Stories for November 29, 2006
Expansion of the San Ysidro border crossing could begin as soon as spring of 2009. Federal officials say the major roadblock is funding. KPBS reporter Amy Isackson has the story.
Attorneys are making closing arguments in the first phase of San Diego's pension trial. City Attorney Mike Aguirre wants to roll back employee pension benefits to help fix the city's huge budget deficit. And labor unions are not happy about that. KPBS Radio's Andrew Phelps reports.
The long running battle over the Mount Soledad cross was back in San Diego federal court Wednesday. The city of San Diego is asking to be released from the case. KPBS reporter Alison St John has more.
A San Diego City Council committee spent more than two hours talking about ways of regulating "mini-dorms" Wednesday. Mini-dorms are single-family homes rented to multiple college students. KPBS reporter Ed Joyce has details.
San Diego State University students who can't find a place to live are piling into rental homes and turning them into "mini-dorms," rankling neighbors. Full Focus reporter Amita Sharma has more.
For people with Type 2 diabetes, controlling blood sugar levels is vital to reduce the risk of long-term complications. Yet, two out of three Americans with the disease are not keeping their blood sugar in check. Guest host Steve Walker talks with the medical director of the Scripps Whittier Institute for Diabetes about how people can better regulate their blood sugar.
A national media expert says other states give reporters more access to specific prison inmates than California does, and some say things need to change here to shed light on a significant area of taxpayer spending. From Sacramento, Jenny OMara reports.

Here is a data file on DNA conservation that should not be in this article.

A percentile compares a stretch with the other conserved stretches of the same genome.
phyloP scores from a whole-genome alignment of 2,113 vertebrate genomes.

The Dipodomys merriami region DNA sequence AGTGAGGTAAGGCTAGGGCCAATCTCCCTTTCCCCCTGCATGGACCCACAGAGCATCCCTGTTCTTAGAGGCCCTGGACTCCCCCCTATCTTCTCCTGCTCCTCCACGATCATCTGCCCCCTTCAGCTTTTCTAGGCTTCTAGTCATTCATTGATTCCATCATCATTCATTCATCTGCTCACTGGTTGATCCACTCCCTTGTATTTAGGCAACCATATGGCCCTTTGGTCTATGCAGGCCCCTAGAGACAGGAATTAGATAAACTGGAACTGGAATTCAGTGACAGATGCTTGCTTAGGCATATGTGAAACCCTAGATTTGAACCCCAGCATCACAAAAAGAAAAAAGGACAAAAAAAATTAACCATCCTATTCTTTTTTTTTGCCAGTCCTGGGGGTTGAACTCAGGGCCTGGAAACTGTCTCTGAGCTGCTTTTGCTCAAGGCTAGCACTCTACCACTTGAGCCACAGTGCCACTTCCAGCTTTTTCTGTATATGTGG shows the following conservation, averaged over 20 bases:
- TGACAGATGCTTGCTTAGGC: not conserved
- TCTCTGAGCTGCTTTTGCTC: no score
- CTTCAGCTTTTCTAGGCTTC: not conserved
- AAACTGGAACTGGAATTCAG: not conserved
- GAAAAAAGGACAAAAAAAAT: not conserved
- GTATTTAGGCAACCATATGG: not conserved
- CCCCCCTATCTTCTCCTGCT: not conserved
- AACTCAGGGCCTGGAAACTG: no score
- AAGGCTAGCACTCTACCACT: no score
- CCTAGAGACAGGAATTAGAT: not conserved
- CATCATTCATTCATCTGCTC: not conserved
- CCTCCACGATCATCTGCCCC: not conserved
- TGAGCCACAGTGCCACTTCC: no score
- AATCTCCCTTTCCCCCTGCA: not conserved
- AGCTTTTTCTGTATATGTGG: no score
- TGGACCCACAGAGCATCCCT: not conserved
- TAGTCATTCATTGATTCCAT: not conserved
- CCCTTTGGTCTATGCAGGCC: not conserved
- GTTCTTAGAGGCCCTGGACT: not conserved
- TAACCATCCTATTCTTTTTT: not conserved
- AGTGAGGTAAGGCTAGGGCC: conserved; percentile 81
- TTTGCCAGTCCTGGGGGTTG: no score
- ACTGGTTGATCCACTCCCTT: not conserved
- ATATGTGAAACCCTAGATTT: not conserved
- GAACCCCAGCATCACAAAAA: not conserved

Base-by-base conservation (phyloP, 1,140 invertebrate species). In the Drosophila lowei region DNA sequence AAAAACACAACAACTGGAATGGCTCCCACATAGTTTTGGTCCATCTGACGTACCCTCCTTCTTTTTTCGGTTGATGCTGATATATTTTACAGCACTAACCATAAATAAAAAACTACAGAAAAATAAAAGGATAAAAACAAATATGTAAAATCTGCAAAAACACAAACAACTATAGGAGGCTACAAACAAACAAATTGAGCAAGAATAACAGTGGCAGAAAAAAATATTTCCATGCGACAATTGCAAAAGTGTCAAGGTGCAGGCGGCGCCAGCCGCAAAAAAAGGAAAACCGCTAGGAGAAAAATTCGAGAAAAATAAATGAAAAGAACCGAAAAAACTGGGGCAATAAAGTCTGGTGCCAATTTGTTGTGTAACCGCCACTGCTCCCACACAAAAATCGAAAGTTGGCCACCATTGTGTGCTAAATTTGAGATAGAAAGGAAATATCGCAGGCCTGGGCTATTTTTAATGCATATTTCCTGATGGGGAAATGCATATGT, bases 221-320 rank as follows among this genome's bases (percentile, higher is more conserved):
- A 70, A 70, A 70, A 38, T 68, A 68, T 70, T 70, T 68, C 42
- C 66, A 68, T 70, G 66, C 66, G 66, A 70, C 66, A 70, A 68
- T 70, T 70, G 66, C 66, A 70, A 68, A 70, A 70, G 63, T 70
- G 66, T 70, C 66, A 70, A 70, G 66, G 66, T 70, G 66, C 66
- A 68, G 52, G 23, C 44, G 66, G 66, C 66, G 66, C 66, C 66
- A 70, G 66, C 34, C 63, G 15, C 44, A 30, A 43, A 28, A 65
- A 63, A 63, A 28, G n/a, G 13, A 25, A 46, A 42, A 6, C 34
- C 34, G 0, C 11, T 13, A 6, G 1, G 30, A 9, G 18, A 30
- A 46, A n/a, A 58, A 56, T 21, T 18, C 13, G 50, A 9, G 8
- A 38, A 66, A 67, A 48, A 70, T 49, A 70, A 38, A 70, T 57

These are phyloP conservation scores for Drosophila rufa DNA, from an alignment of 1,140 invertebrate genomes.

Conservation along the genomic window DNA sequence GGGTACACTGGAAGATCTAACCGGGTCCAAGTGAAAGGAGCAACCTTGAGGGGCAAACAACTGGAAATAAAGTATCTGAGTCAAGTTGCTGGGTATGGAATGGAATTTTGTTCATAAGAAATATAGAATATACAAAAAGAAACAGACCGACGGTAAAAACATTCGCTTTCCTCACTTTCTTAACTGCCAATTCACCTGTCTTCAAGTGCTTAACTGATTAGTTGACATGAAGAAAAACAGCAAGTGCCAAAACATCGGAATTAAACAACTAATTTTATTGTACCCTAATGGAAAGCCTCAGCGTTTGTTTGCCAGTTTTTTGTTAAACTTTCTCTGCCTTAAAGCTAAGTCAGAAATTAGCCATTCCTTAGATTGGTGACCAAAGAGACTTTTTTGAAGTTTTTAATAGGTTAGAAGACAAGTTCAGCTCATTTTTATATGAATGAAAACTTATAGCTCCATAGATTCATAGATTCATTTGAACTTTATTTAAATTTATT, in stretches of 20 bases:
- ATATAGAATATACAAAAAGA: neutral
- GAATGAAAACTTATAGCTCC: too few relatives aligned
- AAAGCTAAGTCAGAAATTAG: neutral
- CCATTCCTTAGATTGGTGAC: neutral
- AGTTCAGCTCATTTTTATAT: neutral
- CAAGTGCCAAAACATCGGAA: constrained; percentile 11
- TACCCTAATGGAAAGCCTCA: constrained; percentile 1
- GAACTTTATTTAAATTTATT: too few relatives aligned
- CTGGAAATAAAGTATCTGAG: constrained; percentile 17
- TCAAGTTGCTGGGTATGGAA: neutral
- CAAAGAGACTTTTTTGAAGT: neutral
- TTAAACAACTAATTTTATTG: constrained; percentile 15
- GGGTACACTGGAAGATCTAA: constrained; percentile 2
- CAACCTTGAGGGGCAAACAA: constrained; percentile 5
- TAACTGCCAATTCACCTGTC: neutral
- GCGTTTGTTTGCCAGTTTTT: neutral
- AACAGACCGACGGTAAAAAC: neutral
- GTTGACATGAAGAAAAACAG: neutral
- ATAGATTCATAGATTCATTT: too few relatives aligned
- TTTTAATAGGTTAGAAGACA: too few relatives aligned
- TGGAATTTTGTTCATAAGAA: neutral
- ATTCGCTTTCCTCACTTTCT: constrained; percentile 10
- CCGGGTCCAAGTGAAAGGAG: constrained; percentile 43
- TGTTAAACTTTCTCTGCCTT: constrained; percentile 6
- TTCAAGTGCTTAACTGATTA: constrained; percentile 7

Guest host Steve Walker talks with Poway Mayor Mickey Cafagna about some of the issues facing San Diego's sixth smallest city.
A San Diego City Council committee is looking into ways of regulating mini-dorms. These are single-family homes rented to multiple college students. KPBS Reporter Ed Joyce has more.
A new show on KPBS-TV takes a closer look at neighborhoods around San Diego. Tonight, local film producer Noah Tafolla examines Ocean Beach. He talks about the history and culture of this unique coastal community.
Dennis Culkin, a former press officer for the U.S. Embassy in Baghdad, talks about the trial of Saddam Hussein. He discusses the 18 months he spent observing the trial, the rules of the Iraqi legal system, and the media coverage of the event.
Life in Baghdad has changed radically in the past few years. A professor who teaches in Baghdad talks about university life in a war-torn country.
College Area residents are furious about so-called mini-dorms near SDSUs campus. These frustrated residents argue that the noise, trash, and partying of SDSU students who live off-campus in single-family residences are affecting their quality of life. Host Tom Fudge speaks with Councilman Jim Madaffer and representatives from SDSU about this issue.
San Diego-based Science Applications International Corporation (SAIC) has signed a contract for $95 million to work on a ballistic missile defense system for the North Atlantic Treaty Organization.
A business group says it's going to do what it can to keep the Chargers in San Diego County. They plan to get the word out that Qualcomm Stadium needs a more modern facility.
It doesn't look like San Diego will be getting a Wal-Mart Supercenter anytime soon. The city council voted last night to ban certain giant retail stores including Wal-Mart. The council was divided over the issue with five members supporting the ban and three opposing it. KPBS reporter Alison St John has more.